“When Should I Screen My Donors?” Five Case Studies

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Before hosting a major fundraiser, consider screening attendees to determine your priority prospects.

In our previous post, we shared some must-have features to look for in your prospect screening solution.  But if you’ve never attempted a screen before, you might be wondering: in what situations does a screen even make sense?

Here are five case studies that might help you decide when a screen is right for you.

“We need new prospects with a strong affinity to our cause”

For education organizations like private schools and universities, prospect screening is especially relevant and insightful.  As we discussed in a previous blog post, the parents of your students have a clear affinity to your organization, thus shortening their cultivation time.

With a prospect screen, you can segment and generate scores for a list of this year’s new parents.  What clues can you find about their philanthropic history and capacity to give?  Even if a prospect may not have major gift potential, there are many ways to get parents involved as volunteers, coaches, and career mentors.  Screening and scoring can help you connect these dots.

“We need new prospects with a history of philanthropy”

Let’s say your organization is hosting a black tie dinner.  Many of the bigwigs in your local community will be there.  But do you know their giving history?

Luncheons, banquets, and fundraising events are a major investment of time and vital resources.  As such, they demand a strong return on investment.  Take a good look at your pre-show attendee list.  Run these names through a prospect screen to learn about their philanthropic tendencies.  Maybe a new prospect has an extensive political giving history, or maybe they already contribute to an organization with a similar mission as yours.  Now when the day of the event arrives, your fundraising team can establish the right relationships with the right prospects.

“We need new prospects with high wealth capacity”

In lieu of affinity or giving history, some development teams focus research efforts on determining capacity alone.  There is good reason for this approach.  If your nonprofit is truly looking for major gift donors, high capacity to give is a must.  To help, some screening vendors package their solutions as “wealth screens.”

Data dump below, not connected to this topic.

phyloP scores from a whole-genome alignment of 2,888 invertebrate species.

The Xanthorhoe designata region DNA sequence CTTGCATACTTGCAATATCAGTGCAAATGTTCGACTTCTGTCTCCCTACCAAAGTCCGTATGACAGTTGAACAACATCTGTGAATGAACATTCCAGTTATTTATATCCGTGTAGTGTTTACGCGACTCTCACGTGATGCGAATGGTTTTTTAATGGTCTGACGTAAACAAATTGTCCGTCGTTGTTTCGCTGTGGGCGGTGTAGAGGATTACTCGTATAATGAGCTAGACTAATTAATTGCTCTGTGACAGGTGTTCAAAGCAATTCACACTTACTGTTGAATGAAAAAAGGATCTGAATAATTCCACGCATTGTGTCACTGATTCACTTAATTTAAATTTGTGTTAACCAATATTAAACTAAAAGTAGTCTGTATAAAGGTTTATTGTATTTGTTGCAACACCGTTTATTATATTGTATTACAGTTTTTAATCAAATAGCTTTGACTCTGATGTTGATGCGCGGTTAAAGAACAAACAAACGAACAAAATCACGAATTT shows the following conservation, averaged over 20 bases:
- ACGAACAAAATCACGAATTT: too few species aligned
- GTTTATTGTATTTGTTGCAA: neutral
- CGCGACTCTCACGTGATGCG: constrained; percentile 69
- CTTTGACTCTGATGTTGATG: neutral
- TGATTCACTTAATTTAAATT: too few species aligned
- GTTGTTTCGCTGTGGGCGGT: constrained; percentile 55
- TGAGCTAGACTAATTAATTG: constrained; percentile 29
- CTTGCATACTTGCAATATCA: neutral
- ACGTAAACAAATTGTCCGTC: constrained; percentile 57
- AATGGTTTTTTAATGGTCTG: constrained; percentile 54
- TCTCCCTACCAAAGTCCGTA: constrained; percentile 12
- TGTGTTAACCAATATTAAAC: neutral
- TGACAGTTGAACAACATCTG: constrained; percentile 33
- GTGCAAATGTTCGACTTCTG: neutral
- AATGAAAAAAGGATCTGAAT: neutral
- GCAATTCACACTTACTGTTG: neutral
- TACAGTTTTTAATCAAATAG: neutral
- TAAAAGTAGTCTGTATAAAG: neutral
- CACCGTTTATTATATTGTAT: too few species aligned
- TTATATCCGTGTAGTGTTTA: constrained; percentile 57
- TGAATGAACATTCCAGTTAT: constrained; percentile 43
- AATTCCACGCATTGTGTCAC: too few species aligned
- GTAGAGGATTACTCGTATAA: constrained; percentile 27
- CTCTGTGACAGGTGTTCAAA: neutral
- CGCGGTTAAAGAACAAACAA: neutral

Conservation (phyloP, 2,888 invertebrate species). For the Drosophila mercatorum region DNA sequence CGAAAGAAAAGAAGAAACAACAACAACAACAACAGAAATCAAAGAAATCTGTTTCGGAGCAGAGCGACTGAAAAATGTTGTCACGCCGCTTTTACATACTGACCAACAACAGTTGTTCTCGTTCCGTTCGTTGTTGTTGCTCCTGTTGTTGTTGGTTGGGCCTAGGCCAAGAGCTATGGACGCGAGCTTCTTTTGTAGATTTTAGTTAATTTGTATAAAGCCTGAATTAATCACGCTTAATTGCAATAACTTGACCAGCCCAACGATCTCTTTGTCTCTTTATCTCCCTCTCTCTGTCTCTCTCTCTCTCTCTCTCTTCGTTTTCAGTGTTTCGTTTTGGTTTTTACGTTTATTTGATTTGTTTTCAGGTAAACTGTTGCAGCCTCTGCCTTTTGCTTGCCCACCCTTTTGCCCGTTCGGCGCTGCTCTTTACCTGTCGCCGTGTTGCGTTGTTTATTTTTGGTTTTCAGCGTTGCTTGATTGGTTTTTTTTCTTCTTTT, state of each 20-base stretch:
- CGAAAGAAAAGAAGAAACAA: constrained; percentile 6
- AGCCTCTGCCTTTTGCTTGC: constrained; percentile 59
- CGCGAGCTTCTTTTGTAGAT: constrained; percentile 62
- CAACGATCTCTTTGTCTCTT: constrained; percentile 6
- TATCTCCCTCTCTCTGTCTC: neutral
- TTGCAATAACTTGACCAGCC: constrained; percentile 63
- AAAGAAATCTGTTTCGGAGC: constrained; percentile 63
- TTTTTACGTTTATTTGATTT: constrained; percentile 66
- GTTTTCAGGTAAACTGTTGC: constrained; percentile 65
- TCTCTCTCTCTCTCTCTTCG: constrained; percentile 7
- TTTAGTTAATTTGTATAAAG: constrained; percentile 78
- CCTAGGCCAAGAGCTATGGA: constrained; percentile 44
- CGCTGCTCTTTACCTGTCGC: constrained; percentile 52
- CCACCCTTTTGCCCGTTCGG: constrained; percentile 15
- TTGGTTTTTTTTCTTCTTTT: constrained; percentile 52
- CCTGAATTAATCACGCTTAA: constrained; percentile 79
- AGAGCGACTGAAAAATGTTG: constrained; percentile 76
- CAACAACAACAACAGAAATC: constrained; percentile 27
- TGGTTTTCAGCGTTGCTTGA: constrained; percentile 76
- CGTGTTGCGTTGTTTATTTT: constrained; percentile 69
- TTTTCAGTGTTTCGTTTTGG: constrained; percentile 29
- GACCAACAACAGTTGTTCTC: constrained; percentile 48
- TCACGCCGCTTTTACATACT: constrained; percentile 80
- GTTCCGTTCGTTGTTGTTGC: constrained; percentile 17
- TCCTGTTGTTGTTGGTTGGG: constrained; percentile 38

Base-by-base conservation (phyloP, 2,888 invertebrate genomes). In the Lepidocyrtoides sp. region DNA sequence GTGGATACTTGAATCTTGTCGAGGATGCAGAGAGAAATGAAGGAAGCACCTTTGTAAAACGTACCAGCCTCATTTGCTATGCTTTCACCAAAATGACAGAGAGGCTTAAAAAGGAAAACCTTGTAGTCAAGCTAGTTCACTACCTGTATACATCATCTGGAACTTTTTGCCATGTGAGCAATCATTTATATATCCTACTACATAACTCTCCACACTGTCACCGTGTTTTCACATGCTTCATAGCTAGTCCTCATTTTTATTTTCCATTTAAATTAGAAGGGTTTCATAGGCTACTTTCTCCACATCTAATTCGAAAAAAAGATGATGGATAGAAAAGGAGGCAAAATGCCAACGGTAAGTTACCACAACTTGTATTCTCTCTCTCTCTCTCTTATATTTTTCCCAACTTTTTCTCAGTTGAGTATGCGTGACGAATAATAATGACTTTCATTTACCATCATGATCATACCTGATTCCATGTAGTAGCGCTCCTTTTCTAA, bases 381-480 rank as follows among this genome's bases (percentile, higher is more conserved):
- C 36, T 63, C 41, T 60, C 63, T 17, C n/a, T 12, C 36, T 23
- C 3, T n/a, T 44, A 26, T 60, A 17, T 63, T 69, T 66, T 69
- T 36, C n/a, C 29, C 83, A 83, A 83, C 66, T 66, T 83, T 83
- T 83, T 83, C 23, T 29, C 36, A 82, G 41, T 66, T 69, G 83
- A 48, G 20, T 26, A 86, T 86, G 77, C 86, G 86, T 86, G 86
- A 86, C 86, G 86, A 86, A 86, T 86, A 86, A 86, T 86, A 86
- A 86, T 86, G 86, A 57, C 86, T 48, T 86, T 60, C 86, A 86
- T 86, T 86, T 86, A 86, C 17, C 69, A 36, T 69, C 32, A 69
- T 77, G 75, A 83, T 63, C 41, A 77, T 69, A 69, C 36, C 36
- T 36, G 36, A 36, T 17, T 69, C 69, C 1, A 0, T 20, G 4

However, without the context of affinity and propensity (and RFM scores for existing donors), focusing solely on wealth can lead to an array of issues: false-positives, an incomplete picture of your prospect, and inflated major gift asks.

A prospect screen, meanwhile, focuses on wealth indicators (income, real estate, stock holdings, etc.) with the added context of charitable giving records, political giving records, relationship maps, and more.       

“We need new prospects with all three – propensity, affinity, and capacity”

The ideal major gift donor will score high in propensity, affinity, and capacity.

A prospect screen is a great strategy for a hospital or healthcare organization with a grateful patient program.  Affinity is already known due to the prospect’s patient status or connection to a patient.  But a full prospect screen helps answer questions about the prospect’s giving history and capacity.  

Consider iWave’s charitable giving database, VeriGift.  In this one database, you can see millions of verified giving records (propensity) that describe the recipient (affinity) and the gift amount (capacity).        

“We need to know more about our current donors”

Imagine you work at a prominent museum that is launching a campaign for a new exhibit.  If your museum is like most nonprofits, you know most of your major gifts come from less than 15% of your donors, regardless of your mission.  

As well, you probably know exactly who your best donors are based on records in your donor database and your own experience.  After some preliminary work, you’ve come up with your top 40 major gift donors.  But in light of this new exhibit, maybe those donors would be willing to give more?

This is where an RFM Score provides valuable insight.  RFM stands for Recency-Frequency-Monetary – this is an internal analysis of the current relationship you have with existing donors based off their giving data to your organization.  When submitting a screen, you can learn a donor’s RFM by submitting the following information:

  1. Total Gift Count
  2. Total Gift Amount
  3. Last Gift Date

It’s never been easier to screen your prospects

With the introduction of automated and customizable prospect screening, running a screen is no longer an expensive or time-consuming process.  With solutions like PROscreen, you can submit a list of prospects and get the results back the same day.  Whether you want to segment a large batch of new prospects or simply want to learn more about a handful of current donors, the power is in your hands.

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